Differences in health status between industrialized and developing countries, as measured by indices such as newborn mortality, young and child mortality, and maternal mortality, have been documented throughout history. As we go from urban to rural areas in developing countries, the situation has gotten worse. Unfortunately, the causes of this distressing reality include illnesses that can be cured and fatalities that can be avoided with modest actions, but for which ineffective structures have served as a roadblock.

To justify the amount of money spent on health and the number of workers employed, serious attention must be paid to improving the quality of healthcare services while keeping costs in check, as well as planning health-care activities and performing effective management functions related to health-care delivery systems (HCDS).

This is impossible to achieve outside of the constraints of use. This is due to the fact that usage is the most activity-related problem, as it is consumer-oriented and has multiple dimensions in terms of demands, attitudes, and knowledge. The scale of the problem is crystallized to the extent that utilization includes the collaboration and invitation of persons outside the health system. Indeed, history and current situations around the world have justified utilization as a fundamental aspect in planning any health-care delivery system. WHO had warned at the outset of HFA/2000 that if its aims, support activities, administration, and execution were not tailored toward optimal usage, it could become obsolete. In the United States, hospitals and affiliated health facilities are required to have formal usage review procedures as a requirement of participating in health plans, and any institution seeking accreditation must have some kind of utilization review mechanism. The comprehensive National Health Scheme (NHS) of the United Kingdom is designed to ensure equity and encourage all citizens to seek out treatments. Even during the apartheid era in South Africa, health care were reconstructed under the ideas of accessibility, affordability, acceptability, equity, and efficacy, resulting in desegregation. Attempts have been made in underdeveloped nations to promote use in particular.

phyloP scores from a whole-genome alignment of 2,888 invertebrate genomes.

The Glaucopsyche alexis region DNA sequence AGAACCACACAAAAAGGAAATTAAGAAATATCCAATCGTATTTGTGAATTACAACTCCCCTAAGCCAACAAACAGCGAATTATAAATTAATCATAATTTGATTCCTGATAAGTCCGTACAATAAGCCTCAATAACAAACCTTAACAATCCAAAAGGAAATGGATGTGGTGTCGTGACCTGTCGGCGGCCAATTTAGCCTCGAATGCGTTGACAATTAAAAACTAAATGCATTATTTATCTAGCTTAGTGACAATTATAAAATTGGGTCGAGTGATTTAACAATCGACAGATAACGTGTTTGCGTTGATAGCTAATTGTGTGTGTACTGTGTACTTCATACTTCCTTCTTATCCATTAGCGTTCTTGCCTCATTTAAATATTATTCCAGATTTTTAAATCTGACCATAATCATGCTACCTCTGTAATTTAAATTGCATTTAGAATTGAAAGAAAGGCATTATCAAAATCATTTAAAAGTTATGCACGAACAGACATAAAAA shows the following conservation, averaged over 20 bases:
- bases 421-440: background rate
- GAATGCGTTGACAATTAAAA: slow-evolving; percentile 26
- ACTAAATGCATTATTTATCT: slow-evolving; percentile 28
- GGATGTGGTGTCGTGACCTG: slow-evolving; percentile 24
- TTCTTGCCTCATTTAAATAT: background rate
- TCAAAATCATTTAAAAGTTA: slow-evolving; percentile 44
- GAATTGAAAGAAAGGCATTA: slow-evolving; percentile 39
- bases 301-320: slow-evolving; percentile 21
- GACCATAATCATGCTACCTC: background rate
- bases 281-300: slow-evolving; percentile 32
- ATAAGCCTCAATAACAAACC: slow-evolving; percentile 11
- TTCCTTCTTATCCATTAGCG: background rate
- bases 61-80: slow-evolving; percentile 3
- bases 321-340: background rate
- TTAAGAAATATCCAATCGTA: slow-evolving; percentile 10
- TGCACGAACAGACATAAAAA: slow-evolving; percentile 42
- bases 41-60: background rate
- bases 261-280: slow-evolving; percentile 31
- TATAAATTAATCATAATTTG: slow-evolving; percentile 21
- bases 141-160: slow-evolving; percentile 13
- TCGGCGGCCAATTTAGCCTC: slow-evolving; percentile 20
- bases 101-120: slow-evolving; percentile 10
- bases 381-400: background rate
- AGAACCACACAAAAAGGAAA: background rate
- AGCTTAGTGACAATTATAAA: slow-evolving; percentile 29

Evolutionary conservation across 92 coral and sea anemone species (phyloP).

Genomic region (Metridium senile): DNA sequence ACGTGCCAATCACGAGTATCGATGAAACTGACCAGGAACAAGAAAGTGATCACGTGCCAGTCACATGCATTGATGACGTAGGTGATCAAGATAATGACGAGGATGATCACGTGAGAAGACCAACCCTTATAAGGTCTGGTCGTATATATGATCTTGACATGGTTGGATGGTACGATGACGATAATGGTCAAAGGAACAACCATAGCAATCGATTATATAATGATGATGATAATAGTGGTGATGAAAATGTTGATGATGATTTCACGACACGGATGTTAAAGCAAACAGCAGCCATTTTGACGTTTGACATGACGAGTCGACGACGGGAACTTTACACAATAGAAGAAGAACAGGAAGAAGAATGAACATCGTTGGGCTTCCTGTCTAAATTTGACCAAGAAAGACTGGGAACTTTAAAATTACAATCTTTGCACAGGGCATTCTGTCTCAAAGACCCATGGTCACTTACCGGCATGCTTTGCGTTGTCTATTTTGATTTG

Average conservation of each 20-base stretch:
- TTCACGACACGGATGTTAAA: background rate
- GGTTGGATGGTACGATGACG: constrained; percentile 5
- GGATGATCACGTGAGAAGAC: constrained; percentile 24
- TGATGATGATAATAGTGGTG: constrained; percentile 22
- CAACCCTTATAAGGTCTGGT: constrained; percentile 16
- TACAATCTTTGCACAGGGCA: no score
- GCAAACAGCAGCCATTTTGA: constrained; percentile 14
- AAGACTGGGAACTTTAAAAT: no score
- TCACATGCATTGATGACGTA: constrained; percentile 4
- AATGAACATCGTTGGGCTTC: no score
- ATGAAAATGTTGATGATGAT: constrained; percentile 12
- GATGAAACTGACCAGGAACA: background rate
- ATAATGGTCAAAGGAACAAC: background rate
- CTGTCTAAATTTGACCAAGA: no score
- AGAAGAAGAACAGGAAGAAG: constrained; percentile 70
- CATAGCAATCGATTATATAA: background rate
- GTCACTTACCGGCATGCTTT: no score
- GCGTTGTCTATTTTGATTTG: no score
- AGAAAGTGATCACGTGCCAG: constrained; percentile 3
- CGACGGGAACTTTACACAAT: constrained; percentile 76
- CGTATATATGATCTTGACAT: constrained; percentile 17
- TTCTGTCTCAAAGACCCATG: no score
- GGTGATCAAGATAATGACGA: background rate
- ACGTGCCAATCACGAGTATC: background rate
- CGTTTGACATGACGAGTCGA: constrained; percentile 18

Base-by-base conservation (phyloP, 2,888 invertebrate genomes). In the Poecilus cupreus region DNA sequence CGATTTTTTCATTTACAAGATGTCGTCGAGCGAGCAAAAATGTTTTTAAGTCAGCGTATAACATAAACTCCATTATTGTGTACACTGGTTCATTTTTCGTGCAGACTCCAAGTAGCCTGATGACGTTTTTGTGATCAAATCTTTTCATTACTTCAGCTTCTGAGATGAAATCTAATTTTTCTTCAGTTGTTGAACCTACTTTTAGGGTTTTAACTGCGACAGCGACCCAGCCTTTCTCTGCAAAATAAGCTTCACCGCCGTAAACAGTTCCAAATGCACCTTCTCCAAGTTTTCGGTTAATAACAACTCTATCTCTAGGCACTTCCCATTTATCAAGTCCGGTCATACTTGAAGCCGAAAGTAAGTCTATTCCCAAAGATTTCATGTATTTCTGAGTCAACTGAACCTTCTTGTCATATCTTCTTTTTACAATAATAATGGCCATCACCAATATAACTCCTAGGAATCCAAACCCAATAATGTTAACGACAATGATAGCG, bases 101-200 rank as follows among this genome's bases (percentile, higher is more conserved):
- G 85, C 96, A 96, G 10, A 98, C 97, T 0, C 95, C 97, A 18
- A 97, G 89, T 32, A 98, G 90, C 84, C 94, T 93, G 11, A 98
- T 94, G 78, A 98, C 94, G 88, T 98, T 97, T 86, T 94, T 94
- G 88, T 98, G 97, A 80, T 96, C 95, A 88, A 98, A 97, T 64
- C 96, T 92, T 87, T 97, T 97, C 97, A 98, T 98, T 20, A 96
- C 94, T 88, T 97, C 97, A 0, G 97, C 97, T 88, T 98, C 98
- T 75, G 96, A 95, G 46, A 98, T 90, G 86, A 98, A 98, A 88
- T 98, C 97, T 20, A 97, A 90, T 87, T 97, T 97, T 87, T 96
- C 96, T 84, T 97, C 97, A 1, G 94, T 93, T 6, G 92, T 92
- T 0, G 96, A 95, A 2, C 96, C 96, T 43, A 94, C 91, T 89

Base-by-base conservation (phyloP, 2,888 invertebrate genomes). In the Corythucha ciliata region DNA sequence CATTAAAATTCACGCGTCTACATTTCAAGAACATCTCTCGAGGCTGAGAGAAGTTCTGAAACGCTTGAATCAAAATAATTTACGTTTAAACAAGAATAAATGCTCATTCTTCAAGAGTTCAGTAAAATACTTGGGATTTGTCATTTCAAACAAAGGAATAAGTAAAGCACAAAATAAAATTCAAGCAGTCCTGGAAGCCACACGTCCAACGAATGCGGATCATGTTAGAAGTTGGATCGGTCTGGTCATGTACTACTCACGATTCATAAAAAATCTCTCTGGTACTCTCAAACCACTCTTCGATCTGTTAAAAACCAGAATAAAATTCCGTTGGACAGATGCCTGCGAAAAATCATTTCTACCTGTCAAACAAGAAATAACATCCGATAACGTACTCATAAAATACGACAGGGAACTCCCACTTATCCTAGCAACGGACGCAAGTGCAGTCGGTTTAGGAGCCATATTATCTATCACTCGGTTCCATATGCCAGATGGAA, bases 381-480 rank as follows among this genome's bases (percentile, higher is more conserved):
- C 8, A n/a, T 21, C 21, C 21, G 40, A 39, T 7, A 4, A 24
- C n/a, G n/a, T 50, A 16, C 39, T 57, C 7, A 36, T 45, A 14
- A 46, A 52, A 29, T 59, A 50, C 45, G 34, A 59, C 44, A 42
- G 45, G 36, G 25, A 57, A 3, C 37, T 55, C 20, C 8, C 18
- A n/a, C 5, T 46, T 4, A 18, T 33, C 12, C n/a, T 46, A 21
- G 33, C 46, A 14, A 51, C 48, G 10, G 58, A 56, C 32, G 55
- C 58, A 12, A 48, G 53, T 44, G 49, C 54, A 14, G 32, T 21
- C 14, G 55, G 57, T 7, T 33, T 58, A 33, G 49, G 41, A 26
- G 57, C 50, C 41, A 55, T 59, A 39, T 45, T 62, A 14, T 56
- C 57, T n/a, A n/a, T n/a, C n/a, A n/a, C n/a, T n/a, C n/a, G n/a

The provision of free medical treatments as a strategy of increasing utilization by removing financial obstacles has become a major political issue. Inadequate structures have hampered progress in this direction, resulting from a failure to tune planning and management activities toward utilization, a situation exacerbated by other issues such as

Population growth is accelerating.
Health-care demand is rising, but resources are diminishing.
Misallocation of scarce resources
Government health-care programs and services are inefficient on the inside.
Private health-care services are of poor quality.
Insufficient infrastructure support, such as water, electricity, and good roads.

These issues have resulted in ineffective architecture, inefficient resource allocation, and incongruent staff scheduling, which would not have occurred if potential utilization had been the foundation upon which the facilities were built. This situation necessitates restructuring, which can only be aided by examining the relationship between resource distribution, health problems, and utilization patterns, where identified determinants would reveal the services to be provided for the growing population as well as their magnitude.

The real coverage is classified as ambulatory medical care services (outpatient and home), inpatient medical care services (hospital), and preventative services. To attain optimal use levels, all three groups must engage the population’s participation and initiative, as well as that of health care providers. Previously, it was assumed that the Health Ministry and other health-care providers recognized the demand on their resources, on which planning was based, based on the number of persons who needed services. There is growing evidence that many more people are attempting to acquire such services but are unable to do so for a variety of reasons, particularly in poor countries. The disparity between what levels of health care utilization are and what they should be in Nigeria, particularly in Kwara State, is plainly visible.

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